How Does Your College Town Rate?

How Does Your College Town Rate?

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WalletHub rates the best and worst college communities in America.

Choosing the right college or university depends on a number of factors to include: educational offerings, academic rigor, dorm living, campus life and other factors. Another consideration is the community where the institution is located. After all, you’ll want to leave campus regularly to take in the entire area.

Well, WalletHub has come up with its list of 2014’s Best & Worst College Cities & Towns in America. They assigned rankings to 280 U.S. cities and towns to determine the ones that deliver the best or worst combination of academic, social and economic atmospheres, using 23 key metrics.

We’ll take a look at the top performers as well as those communities that did not fare particularly well. A look at the key metrics is in order, what can help college-bound students drill down in the results.

1. Oxford, OhioOxford is home to the “other” Miami University. A college township was literally formed for the university with Miami U. arriving in 1809 followed by the development of the town beginning in 1810. The well-planned relationship between the town and the university provides for an uncommon relationship amongst the school’s peers.

2. State College, Pennsylvania — Home to Pennsylvania State University or Penn State, State College is situated in Happy Valley, an informal name for the area. Penn State dominates the community, but this college town has a life of its own with a minor league baseball team, the Nittany Valley Symphony and several performance arts theaters present. The town’s small city charm makes it the ideal place for Nittany Lion faithful to hang out when not in class.

3. Chapel Hill, North Carolina — The University of North Carolina calls Chapel Hill home, a community located in Orange County, NC, or about 30 miles west of Raleigh, the state capital. Chapel Hill is a progressive, arts-oriented community with a thriving downtown, a mass transit system and multiple cultural festivals. The university is located in the middle of this city of 50,000 people, providing easy access to everything.

4. Corvallis, Oregon — Oregon State University calls Corvallis its home, a community located in the central western area of the state. Corvallis means “heart of the valley” and it is in the bucolic Willamette Valley where this school can be found. The town is home to the annual Da Vinci Days festival and it typically ranks as one of the best places to live and launch a business. OSU students may find it difficult to leave the area once their schooling is done.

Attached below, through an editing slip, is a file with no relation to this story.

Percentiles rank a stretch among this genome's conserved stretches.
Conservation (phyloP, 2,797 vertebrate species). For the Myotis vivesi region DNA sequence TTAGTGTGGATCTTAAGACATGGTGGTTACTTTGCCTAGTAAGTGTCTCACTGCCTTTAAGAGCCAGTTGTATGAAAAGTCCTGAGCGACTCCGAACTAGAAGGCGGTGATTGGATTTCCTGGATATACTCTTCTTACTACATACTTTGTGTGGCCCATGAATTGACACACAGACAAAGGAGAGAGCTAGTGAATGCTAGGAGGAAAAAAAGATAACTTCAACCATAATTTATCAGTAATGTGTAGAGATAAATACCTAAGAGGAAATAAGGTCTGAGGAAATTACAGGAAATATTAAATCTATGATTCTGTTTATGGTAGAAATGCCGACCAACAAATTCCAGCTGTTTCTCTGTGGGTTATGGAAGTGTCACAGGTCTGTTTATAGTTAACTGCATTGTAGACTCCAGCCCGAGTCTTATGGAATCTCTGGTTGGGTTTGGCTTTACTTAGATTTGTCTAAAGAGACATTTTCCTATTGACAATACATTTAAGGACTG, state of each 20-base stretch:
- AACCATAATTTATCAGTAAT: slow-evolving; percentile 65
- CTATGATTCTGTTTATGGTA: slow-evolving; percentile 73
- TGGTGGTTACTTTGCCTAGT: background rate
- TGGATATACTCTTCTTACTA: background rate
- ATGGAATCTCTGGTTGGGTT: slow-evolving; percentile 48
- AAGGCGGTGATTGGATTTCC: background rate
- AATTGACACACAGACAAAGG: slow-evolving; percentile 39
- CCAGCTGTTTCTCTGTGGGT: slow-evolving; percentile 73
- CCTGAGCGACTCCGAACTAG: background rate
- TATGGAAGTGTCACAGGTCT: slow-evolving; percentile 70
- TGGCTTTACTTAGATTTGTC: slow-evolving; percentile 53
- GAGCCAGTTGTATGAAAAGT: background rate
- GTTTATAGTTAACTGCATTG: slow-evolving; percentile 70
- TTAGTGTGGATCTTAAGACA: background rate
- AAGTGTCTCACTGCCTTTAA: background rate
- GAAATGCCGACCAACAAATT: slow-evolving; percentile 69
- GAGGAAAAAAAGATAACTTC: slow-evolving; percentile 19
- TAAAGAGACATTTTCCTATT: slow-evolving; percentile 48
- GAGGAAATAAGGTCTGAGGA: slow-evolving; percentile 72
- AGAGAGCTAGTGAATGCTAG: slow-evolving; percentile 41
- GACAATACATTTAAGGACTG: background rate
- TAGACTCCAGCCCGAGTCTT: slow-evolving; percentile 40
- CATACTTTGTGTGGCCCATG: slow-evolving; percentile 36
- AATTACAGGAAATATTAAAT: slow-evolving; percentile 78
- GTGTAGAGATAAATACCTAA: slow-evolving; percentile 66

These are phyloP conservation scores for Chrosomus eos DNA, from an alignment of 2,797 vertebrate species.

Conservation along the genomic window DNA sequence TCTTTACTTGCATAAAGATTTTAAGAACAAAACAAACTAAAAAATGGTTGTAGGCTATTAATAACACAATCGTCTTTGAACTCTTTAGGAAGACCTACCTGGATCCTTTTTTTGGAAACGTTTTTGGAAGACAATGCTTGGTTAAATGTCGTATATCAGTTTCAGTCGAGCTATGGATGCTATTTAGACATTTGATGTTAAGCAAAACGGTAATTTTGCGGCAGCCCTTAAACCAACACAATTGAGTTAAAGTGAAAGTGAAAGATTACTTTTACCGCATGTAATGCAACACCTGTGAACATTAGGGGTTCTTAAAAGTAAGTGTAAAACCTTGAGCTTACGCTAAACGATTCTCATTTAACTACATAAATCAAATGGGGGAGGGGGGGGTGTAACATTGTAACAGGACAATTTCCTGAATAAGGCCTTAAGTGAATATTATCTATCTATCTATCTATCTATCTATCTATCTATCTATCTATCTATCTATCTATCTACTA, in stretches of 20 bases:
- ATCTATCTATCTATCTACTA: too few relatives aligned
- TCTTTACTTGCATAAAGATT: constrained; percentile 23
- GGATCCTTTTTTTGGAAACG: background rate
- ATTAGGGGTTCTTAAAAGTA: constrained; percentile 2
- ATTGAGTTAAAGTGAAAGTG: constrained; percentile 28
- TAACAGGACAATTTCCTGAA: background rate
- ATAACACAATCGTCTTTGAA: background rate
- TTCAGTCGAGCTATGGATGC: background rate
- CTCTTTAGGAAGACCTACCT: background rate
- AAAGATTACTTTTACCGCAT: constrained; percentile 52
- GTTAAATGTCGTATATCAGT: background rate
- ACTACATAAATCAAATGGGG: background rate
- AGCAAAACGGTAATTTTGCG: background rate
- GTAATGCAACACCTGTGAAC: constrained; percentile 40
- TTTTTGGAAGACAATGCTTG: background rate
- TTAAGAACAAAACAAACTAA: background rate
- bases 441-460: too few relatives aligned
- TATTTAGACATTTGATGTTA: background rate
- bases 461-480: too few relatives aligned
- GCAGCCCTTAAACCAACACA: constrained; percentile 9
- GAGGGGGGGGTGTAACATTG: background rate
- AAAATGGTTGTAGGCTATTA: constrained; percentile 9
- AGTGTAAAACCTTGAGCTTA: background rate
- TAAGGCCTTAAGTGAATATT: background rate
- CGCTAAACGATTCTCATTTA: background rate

5. College Station, Texas — Texas A&M University calls College Station its home, a city of 100,000 people located in east central Texas. The city’s name is attributed both to the college and a railroad station, with both providing the impetus needed for growth. College Station has a thriving downtown, multiple business parks and an airport. Two of the state’s largest cities, Houston and Austin, can be reached within a two-hour drive.

A Race to the Bottom

As with any survey, not everything smells rosy. The worst performing communities are as follows.

280. Yonkers, New York — Sarah Lawrence College is located in Yonkers, a city in Westchester County, NY. The city is old, run down and generally not a safe place to hang out.

279. Bridgeport, Connecticut — The University of Bridgeport calls this Connecticut city its home. Like many other formally industrial cities in the US, Bridgeport has seen a decline in livability. Redevelopment is slow and it shows.

278. North Las Vegas, Nevada — The city of North Las Vegas is the fourth largest city in Nevada. With more than 200,000 people spread across its 101 square miles, it has much room to grow. The Cheyenne campus of the College of Southern Nevada calls this town its home.

277. Miramar, Florida — Florida International University, Broward College and Nova Southeastern University call Miramar their home. It is a hardscrabble town, home to Spirit Airlines with average incomes coming in below $20,000 per year.

276. Springfield, Massachusetts — Home to Springfield College; Western New England University; American International College; and Springfield Technical Community College, this western Mass. town scores low in “youth-oriented environment.”

Key Metrics

In scoring each college town, WalletHub looked at three primary areas: wallet wellness, youth-oriented environment and opportunities, giving equal weight to all three categories.

For wallet wellness, WalletHub considered provided scoring based on housing costs, adjusted cost of living for young people, average pizza & burgers cost, and other factors.

A youth-oriented score was assigned based on the number of students per capita, the percentage of 18-to-35-year-olds, nightlife options and crime rate. Other factors looked at the number of cafes, sports clubs and student gender balance.

For opportunities, WalletHub gave double weight to the quality of higher education and full weight to brain drain, entrepreneurial activity and unemployment. They also looked at the earning potential of people with a bachelor’s degree or higher.

See AlsoThe Colleges With the Friendliest Students

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